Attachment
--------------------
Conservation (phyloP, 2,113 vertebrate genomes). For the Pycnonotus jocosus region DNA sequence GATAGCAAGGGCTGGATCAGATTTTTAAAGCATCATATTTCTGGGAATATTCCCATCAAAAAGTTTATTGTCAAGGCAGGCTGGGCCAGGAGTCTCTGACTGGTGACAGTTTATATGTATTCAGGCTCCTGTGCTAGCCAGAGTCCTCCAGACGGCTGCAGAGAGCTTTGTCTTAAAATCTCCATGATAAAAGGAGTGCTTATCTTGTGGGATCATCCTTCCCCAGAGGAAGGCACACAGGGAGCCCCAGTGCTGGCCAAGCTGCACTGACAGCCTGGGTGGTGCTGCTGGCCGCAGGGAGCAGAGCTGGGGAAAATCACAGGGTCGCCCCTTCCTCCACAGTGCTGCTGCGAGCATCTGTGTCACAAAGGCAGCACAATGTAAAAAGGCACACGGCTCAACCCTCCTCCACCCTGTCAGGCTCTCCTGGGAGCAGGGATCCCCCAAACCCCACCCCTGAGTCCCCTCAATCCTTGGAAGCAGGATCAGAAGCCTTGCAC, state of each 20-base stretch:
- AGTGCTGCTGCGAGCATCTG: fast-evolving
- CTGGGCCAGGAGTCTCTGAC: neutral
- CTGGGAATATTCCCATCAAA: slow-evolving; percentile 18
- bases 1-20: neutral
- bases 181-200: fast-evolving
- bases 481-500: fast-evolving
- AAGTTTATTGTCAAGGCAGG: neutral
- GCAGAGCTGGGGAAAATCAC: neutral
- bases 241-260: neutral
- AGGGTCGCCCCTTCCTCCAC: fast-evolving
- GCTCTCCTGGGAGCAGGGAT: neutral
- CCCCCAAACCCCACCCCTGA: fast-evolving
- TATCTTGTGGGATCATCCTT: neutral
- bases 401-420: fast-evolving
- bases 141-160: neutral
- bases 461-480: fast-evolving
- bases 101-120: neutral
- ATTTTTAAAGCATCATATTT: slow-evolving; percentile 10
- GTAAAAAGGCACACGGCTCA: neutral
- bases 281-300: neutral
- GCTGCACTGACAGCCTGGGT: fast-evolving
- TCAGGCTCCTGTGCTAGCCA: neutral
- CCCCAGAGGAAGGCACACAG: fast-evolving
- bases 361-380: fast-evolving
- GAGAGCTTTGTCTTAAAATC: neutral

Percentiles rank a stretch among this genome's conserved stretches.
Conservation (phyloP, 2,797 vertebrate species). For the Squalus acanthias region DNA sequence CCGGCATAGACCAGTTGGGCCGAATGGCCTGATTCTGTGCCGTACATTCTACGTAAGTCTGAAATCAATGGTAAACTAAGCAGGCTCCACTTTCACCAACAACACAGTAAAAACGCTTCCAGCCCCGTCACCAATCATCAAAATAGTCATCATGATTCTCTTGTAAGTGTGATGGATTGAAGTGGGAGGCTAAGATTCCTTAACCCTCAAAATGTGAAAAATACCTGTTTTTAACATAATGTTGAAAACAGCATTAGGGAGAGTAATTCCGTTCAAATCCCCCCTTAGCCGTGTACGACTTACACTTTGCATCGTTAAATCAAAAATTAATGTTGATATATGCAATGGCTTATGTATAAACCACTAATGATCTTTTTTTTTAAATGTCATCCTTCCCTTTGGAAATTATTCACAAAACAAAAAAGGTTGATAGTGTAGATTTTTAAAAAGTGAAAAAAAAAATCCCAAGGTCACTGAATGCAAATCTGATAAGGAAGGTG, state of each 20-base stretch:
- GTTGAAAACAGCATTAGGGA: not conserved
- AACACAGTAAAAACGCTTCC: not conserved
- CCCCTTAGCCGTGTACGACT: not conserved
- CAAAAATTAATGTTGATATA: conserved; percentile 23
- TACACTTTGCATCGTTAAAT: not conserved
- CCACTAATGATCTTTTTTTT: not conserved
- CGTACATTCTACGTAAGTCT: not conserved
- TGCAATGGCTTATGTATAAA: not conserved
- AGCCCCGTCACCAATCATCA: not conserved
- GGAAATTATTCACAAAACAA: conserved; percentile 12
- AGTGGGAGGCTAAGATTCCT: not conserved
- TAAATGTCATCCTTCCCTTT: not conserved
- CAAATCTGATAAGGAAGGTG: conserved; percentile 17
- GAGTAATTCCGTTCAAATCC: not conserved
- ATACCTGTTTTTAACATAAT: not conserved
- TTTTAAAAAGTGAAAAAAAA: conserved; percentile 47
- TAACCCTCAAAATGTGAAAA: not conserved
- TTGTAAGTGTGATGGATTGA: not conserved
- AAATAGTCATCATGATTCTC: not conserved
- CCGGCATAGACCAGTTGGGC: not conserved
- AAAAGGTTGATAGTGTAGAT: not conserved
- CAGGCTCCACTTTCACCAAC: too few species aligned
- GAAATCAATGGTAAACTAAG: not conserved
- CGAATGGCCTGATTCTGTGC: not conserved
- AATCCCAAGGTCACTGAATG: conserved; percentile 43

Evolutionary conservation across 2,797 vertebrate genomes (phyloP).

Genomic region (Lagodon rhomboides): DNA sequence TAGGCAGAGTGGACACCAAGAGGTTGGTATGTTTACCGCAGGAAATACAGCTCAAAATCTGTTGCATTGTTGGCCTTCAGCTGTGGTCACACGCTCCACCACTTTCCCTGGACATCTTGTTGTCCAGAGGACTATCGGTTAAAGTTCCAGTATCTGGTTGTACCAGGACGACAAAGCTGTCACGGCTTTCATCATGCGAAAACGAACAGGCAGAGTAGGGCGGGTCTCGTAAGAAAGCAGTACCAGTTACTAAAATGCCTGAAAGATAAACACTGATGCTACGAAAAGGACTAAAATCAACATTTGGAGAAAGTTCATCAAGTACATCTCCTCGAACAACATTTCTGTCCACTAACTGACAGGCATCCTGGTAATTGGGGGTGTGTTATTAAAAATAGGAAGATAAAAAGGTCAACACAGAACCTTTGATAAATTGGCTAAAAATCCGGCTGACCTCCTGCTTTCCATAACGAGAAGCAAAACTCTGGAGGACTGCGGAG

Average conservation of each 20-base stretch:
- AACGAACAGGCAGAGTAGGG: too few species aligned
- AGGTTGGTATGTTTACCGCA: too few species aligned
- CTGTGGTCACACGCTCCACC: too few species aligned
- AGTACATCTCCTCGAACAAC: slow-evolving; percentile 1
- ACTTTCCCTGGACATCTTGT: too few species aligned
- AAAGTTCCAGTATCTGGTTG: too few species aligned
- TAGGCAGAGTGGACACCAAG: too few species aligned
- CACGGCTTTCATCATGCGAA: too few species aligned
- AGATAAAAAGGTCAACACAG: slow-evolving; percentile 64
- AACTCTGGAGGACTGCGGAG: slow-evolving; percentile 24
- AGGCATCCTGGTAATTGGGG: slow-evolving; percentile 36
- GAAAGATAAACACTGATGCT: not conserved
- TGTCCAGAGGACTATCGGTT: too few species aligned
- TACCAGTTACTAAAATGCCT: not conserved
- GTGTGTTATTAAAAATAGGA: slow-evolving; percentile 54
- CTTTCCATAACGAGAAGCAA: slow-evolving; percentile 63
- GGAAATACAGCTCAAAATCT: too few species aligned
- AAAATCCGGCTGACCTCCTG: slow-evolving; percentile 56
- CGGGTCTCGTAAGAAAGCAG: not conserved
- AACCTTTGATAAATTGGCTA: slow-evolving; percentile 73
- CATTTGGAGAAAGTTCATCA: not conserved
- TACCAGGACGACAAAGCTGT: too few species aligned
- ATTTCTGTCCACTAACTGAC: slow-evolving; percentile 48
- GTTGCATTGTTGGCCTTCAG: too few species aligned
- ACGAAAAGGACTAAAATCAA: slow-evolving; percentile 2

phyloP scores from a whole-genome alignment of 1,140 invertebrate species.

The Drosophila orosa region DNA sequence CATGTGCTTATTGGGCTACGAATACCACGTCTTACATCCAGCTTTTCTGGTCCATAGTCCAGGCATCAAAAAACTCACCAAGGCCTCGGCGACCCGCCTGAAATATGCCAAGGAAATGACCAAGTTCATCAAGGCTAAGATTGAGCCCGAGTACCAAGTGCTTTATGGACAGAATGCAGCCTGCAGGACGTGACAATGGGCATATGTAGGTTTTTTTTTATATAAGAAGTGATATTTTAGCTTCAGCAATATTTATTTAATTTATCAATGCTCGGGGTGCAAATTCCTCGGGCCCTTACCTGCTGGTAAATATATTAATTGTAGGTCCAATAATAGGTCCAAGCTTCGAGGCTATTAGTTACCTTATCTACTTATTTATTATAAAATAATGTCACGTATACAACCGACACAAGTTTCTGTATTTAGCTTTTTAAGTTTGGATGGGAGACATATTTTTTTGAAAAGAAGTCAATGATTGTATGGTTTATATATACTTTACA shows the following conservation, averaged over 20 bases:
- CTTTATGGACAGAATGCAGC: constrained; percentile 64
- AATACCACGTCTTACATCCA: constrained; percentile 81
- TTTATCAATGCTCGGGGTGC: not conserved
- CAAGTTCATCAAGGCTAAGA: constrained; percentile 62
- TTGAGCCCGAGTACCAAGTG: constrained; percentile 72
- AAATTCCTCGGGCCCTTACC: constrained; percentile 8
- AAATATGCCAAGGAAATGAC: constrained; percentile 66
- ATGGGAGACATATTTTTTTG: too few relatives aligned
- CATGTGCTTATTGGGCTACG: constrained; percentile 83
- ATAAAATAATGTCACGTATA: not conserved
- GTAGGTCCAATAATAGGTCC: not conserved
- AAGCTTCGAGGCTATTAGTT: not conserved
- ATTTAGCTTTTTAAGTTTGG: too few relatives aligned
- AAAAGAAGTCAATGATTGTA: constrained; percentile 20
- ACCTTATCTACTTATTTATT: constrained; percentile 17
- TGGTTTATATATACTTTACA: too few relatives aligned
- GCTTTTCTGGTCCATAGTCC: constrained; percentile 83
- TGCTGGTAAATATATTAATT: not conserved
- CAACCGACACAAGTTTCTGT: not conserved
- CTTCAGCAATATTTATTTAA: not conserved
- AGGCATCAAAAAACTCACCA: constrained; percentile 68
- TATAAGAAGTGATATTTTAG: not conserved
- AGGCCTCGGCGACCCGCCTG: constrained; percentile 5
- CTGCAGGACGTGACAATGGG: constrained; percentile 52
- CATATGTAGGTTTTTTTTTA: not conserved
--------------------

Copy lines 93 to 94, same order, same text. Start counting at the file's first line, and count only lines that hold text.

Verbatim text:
- ATAAAATAATGTCACGTATA: not conserved
- GTAGGTCCAATAATAGGTCC: not conserved